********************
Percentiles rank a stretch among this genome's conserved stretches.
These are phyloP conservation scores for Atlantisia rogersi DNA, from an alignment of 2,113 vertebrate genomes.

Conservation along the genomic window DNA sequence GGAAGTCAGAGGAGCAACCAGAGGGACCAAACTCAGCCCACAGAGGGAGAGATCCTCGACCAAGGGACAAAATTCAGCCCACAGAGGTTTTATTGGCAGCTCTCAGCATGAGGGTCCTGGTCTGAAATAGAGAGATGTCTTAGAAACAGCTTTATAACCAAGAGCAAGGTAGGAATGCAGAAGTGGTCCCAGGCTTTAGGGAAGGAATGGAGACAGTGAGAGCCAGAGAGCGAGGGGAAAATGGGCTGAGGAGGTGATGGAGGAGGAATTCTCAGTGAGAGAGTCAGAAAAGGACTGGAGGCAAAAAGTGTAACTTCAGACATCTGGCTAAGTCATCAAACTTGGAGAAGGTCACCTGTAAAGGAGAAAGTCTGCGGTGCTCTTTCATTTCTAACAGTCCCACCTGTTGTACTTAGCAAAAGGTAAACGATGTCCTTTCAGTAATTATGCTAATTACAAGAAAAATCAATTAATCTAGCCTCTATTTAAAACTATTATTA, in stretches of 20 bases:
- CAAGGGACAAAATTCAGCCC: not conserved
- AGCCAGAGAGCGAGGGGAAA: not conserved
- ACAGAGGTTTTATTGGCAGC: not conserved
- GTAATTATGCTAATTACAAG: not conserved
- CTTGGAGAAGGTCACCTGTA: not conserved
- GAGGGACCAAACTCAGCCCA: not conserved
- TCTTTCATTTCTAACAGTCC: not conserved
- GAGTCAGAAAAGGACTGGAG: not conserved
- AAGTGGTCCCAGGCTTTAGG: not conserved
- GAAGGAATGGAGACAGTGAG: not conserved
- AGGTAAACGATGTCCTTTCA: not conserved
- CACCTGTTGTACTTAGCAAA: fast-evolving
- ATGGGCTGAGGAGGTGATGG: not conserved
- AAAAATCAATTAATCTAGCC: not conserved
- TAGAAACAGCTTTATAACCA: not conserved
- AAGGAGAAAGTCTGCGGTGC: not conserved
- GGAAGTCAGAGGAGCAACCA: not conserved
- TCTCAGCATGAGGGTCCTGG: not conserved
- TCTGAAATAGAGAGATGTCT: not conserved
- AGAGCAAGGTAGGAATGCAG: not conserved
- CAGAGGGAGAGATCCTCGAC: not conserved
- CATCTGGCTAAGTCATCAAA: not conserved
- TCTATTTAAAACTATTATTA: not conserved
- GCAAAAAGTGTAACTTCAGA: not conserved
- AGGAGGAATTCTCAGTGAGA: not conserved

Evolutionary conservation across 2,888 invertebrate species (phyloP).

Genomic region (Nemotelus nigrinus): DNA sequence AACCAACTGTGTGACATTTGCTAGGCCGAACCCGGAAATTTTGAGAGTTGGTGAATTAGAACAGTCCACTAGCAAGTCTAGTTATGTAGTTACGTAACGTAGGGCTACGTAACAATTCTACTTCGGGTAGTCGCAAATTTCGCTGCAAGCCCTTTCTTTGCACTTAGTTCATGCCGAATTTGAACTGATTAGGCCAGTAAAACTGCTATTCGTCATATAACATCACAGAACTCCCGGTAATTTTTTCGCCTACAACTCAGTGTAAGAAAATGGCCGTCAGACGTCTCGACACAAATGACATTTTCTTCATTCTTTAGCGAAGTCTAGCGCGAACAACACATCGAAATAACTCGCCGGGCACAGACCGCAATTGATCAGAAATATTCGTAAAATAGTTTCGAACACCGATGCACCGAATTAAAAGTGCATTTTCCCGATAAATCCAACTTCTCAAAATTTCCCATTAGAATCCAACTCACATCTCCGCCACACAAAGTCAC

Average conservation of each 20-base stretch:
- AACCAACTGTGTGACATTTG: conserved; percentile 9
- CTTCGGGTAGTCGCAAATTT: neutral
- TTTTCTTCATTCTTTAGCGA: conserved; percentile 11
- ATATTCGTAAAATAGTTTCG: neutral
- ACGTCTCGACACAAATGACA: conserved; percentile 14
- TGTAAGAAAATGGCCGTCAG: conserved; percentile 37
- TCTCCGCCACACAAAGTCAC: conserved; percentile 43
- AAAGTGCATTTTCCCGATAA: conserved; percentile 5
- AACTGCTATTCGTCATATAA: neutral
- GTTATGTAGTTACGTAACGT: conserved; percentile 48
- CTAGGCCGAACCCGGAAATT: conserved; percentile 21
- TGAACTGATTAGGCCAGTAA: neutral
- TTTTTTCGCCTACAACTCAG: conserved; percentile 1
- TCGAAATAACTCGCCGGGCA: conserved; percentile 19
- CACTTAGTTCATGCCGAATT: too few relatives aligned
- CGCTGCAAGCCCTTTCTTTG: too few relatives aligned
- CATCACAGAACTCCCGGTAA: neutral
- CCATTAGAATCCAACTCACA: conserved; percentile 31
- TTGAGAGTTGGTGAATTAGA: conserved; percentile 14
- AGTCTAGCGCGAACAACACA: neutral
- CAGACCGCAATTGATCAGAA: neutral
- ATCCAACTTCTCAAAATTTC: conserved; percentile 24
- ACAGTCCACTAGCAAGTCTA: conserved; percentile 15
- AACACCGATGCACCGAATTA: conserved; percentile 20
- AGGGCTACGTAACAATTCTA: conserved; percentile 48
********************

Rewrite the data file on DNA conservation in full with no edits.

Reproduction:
Percentiles rank a stretch among this genome's conserved stretches.
These are phyloP conservation scores for Atlantisia rogersi DNA, from an alignment of 2,113 vertebrate genomes.

Conservation along the genomic window DNA sequence GGAAGTCAGAGGAGCAACCAGAGGGACCAAACTCAGCCCACAGAGGGAGAGATCCTCGACCAAGGGACAAAATTCAGCCCACAGAGGTTTTATTGGCAGCTCTCAGCATGAGGGTCCTGGTCTGAAATAGAGAGATGTCTTAGAAACAGCTTTATAACCAAGAGCAAGGTAGGAATGCAGAAGTGGTCCCAGGCTTTAGGGAAGGAATGGAGACAGTGAGAGCCAGAGAGCGAGGGGAAAATGGGCTGAGGAGGTGATGGAGGAGGAATTCTCAGTGAGAGAGTCAGAAAAGGACTGGAGGCAAAAAGTGTAACTTCAGACATCTGGCTAAGTCATCAAACTTGGAGAAGGTCACCTGTAAAGGAGAAAGTCTGCGGTGCTCTTTCATTTCTAACAGTCCCACCTGTTGTACTTAGCAAAAGGTAAACGATGTCCTTTCAGTAATTATGCTAATTACAAGAAAAATCAATTAATCTAGCCTCTATTTAAAACTATTATTA, in stretches of 20 bases:
- CAAGGGACAAAATTCAGCCC: not conserved
- AGCCAGAGAGCGAGGGGAAA: not conserved
- ACAGAGGTTTTATTGGCAGC: not conserved
- GTAATTATGCTAATTACAAG: not conserved
- CTTGGAGAAGGTCACCTGTA: not conserved
- GAGGGACCAAACTCAGCCCA: not conserved
- TCTTTCATTTCTAACAGTCC: not conserved
- GAGTCAGAAAAGGACTGGAG: not conserved
- AAGTGGTCCCAGGCTTTAGG: not conserved
- GAAGGAATGGAGACAGTGAG: not conserved
- AGGTAAACGATGTCCTTTCA: not conserved
- CACCTGTTGTACTTAGCAAA: fast-evolving
- ATGGGCTGAGGAGGTGATGG: not conserved
- AAAAATCAATTAATCTAGCC: not conserved
- TAGAAACAGCTTTATAACCA: not conserved
- AAGGAGAAAGTCTGCGGTGC: not conserved
- GGAAGTCAGAGGAGCAACCA: not conserved
- TCTCAGCATGAGGGTCCTGG: not conserved
- TCTGAAATAGAGAGATGTCT: not conserved
- AGAGCAAGGTAGGAATGCAG: not conserved
- CAGAGGGAGAGATCCTCGAC: not conserved
- CATCTGGCTAAGTCATCAAA: not conserved
- TCTATTTAAAACTATTATTA: not conserved
- GCAAAAAGTGTAACTTCAGA: not conserved
- AGGAGGAATTCTCAGTGAGA: not conserved

Evolutionary conservation across 2,888 invertebrate species (phyloP).

Genomic region (Nemotelus nigrinus): DNA sequence AACCAACTGTGTGACATTTGCTAGGCCGAACCCGGAAATTTTGAGAGTTGGTGAATTAGAACAGTCCACTAGCAAGTCTAGTTATGTAGTTACGTAACGTAGGGCTACGTAACAATTCTACTTCGGGTAGTCGCAAATTTCGCTGCAAGCCCTTTCTTTGCACTTAGTTCATGCCGAATTTGAACTGATTAGGCCAGTAAAACTGCTATTCGTCATATAACATCACAGAACTCCCGGTAATTTTTTCGCCTACAACTCAGTGTAAGAAAATGGCCGTCAGACGTCTCGACACAAATGACATTTTCTTCATTCTTTAGCGAAGTCTAGCGCGAACAACACATCGAAATAACTCGCCGGGCACAGACCGCAATTGATCAGAAATATTCGTAAAATAGTTTCGAACACCGATGCACCGAATTAAAAGTGCATTTTCCCGATAAATCCAACTTCTCAAAATTTCCCATTAGAATCCAACTCACATCTCCGCCACACAAAGTCAC

Average conservation of each 20-base stretch:
- AACCAACTGTGTGACATTTG: conserved; percentile 9
- CTTCGGGTAGTCGCAAATTT: neutral
- TTTTCTTCATTCTTTAGCGA: conserved; percentile 11
- ATATTCGTAAAATAGTTTCG: neutral
- ACGTCTCGACACAAATGACA: conserved; percentile 14
- TGTAAGAAAATGGCCGTCAG: conserved; percentile 37
- TCTCCGCCACACAAAGTCAC: conserved; percentile 43
- AAAGTGCATTTTCCCGATAA: conserved; percentile 5
- AACTGCTATTCGTCATATAA: neutral
- GTTATGTAGTTACGTAACGT: conserved; percentile 48
- CTAGGCCGAACCCGGAAATT: conserved; percentile 21
- TGAACTGATTAGGCCAGTAA: neutral
- TTTTTTCGCCTACAACTCAG: conserved; percentile 1
- TCGAAATAACTCGCCGGGCA: conserved; percentile 19
- CACTTAGTTCATGCCGAATT: too few relatives aligned
- CGCTGCAAGCCCTTTCTTTG: too few relatives aligned
- CATCACAGAACTCCCGGTAA: neutral
- CCATTAGAATCCAACTCACA: conserved; percentile 31
- TTGAGAGTTGGTGAATTAGA: conserved; percentile 14
- AGTCTAGCGCGAACAACACA: neutral
- CAGACCGCAATTGATCAGAA: neutral
- ATCCAACTTCTCAAAATTTC: conserved; percentile 24
- ACAGTCCACTAGCAAGTCTA: conserved; percentile 15
- AACACCGATGCACCGAATTA: conserved; percentile 20
- AGGGCTACGTAACAATTCTA: conserved; percentile 48